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You can feel the airiness in the beat. There may or may not be a sample from an old-school R&B song, and there’s a good chance that it’s been played at a summer festival before. Everything about it was dreamy — ethereal even — and in the summer of 2012 (perhaps even a little later than that?) tropical house was the most popular genre of music on the planet.
One wasn’t able to attend a music festival or house party without hearing a track from Kygo or Felix Jaehn. It was feel good music like I had never heard before. Kygo’s “Sexual Healing” remix comes to mind immediately when the words “tropical house” are mentioned, but for few years that man alone had hits on top of hits on top of hits.
His run atop blogs like The Hype Machine and Ear Milk was unprecedented, a soft spoken Norwegian that developed his sound out of a dorm room in Edinburgh and became a worldwide phenomenon.
Somewhere along the way though the genre as a whole seems to have just sort of fizzled out. I suppose that this happens with music of all kinds, right? The landscape is ever changing and the tastes of teenagers are what has always driven the market, but why couldn’t tropical house find a niche group that would stick with it?
Perhaps it was the formulaic approach that artists began taking to the genre. Tropical house never evolved like hip hop or rock. Trop house DJs find a popular song from ’70s or ’80s, throw a little synth, a kick drum pattern, a steel drum, saxophone, and a pan flute and boom – you’ve got tropical house. Me personally? I blame festival culture and drugs as a whole.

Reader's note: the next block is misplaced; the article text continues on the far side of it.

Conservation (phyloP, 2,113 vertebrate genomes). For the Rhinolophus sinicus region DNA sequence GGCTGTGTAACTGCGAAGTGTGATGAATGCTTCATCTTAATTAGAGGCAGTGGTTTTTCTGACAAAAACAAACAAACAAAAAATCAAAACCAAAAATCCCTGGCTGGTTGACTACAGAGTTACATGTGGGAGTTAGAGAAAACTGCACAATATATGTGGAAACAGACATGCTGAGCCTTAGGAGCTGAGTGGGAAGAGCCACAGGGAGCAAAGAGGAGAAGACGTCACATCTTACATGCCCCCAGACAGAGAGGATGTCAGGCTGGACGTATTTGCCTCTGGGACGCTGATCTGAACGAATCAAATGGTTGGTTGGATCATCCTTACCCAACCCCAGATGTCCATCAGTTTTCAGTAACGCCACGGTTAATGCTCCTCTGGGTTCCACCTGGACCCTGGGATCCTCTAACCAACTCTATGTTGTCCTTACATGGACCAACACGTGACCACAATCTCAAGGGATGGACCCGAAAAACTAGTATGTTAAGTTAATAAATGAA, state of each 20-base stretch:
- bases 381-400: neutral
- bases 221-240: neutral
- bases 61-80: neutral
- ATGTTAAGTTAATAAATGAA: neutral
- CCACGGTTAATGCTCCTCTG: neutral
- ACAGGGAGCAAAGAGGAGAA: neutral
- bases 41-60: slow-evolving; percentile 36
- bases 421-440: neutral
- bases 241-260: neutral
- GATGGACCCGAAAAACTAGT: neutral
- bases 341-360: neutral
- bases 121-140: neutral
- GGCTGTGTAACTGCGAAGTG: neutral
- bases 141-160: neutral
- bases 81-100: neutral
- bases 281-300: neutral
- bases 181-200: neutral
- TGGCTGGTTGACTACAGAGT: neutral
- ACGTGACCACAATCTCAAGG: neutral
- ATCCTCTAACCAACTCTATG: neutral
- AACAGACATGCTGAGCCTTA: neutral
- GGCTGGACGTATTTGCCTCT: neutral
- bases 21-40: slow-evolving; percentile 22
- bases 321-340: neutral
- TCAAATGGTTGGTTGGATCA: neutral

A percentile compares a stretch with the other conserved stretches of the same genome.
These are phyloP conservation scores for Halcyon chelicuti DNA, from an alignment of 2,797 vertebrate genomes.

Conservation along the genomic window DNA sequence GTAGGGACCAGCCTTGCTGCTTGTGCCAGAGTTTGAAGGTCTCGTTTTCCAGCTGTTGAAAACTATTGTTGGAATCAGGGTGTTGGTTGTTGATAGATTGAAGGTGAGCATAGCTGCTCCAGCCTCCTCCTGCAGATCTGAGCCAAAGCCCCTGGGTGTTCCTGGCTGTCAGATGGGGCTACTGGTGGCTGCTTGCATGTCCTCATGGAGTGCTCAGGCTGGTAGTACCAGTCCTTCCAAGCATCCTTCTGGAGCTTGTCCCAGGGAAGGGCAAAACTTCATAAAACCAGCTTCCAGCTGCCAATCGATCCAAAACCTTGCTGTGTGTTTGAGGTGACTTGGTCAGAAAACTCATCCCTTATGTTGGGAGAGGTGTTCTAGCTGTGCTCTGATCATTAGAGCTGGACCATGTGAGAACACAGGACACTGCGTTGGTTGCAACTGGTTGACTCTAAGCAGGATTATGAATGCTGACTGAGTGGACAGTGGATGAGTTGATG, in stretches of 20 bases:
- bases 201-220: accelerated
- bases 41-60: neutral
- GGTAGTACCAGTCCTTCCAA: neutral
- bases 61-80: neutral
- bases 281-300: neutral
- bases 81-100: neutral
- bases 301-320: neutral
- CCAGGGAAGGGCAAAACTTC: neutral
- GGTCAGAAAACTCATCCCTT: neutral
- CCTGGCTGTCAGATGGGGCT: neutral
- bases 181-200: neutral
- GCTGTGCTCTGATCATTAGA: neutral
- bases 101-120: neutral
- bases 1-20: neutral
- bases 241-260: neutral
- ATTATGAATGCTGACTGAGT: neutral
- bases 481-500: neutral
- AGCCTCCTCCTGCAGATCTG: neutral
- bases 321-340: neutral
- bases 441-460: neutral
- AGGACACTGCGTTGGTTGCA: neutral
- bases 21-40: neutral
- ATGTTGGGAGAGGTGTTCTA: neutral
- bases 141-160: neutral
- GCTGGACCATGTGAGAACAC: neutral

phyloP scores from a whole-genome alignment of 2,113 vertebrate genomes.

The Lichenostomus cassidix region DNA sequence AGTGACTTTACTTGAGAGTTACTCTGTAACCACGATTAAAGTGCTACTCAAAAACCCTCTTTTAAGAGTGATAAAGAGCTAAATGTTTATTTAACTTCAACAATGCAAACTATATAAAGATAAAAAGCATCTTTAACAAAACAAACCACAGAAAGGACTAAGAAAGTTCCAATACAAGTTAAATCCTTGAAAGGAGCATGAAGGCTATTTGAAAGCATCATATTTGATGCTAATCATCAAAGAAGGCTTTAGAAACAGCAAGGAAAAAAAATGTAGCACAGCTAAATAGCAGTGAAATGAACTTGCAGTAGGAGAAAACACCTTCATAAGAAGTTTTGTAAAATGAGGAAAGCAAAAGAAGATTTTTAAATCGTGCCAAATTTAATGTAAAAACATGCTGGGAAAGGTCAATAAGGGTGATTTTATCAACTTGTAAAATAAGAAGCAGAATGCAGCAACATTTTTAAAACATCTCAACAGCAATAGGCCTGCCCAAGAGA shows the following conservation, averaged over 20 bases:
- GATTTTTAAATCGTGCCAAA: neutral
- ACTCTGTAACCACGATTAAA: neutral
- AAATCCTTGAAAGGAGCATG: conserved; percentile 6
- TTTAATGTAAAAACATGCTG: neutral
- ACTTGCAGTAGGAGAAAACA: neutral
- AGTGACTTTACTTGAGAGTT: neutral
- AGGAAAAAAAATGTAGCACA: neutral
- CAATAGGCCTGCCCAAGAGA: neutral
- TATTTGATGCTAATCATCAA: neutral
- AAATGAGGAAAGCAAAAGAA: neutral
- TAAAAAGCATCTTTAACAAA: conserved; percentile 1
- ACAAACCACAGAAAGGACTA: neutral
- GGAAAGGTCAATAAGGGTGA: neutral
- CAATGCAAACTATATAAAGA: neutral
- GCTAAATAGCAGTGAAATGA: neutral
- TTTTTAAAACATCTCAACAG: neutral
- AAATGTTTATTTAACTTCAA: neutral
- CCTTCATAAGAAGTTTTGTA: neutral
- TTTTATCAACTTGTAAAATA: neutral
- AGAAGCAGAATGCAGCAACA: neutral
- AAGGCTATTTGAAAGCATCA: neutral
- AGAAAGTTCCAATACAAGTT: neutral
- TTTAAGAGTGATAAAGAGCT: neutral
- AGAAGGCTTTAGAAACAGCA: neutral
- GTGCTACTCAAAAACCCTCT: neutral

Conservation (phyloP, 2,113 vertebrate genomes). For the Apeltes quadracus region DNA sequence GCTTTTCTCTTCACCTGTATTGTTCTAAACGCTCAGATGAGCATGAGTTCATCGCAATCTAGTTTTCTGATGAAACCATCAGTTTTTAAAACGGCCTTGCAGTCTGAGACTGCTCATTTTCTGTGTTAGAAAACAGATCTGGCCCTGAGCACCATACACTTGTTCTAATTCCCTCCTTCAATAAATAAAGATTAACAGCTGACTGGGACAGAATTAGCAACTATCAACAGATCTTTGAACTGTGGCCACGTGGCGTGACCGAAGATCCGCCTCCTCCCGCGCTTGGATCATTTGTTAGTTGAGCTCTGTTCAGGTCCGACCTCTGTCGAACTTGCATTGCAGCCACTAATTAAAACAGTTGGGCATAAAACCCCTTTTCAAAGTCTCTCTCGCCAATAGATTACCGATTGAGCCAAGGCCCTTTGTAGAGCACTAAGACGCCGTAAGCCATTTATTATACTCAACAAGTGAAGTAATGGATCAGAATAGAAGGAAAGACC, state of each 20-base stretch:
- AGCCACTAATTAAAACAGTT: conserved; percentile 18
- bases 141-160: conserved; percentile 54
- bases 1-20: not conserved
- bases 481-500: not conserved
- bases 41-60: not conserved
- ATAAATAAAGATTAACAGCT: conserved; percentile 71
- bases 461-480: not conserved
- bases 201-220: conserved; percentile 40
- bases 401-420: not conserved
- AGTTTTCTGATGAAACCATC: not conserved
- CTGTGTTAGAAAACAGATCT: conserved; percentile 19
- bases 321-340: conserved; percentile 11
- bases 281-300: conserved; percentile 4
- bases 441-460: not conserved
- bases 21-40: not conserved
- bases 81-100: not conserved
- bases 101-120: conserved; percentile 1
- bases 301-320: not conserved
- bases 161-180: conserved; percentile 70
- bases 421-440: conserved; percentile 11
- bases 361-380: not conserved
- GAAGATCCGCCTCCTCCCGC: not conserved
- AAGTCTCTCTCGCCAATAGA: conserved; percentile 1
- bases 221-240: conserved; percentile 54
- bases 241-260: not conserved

It’s the fact that a person rolling on molly will listen to literally anything, claim that it’s the most amazing shit they’ve ever heard, and you can start to form an idea as to why this subgenre of house music didn’t quite make it.
The kids who were going to large-scale music festivals and rolling face to Kygo, Felix Jaehn, and Matoma grew up and got jobs, content to stop discovering new music. This leaves us with a fresh batch of teens who simply aren’t into tropical house or discovered something far cooler than what myself and my mid-20s contemporaries were listening to at their age.
Maybe this is an indictment on myself. Perhaps I’m dead wrong here and tropical house is still alive and well, but at 26 I’m no longer an authority on what sounds cool and what doesn’t. Furthermore, artists like Kygo are now getting mainstream radio play which is essentially a death knell in terms of something being considered cool.
Way back in 2012, though, when I wasn’t too tired to do deep dives into dark corners of the internet to find groundbreaking music, tropical house was the shit, and when I’m feeling extra nostalgic wallowing away in a cubicle, I’ll throw a little Kygo on and smile..
Image via Youtube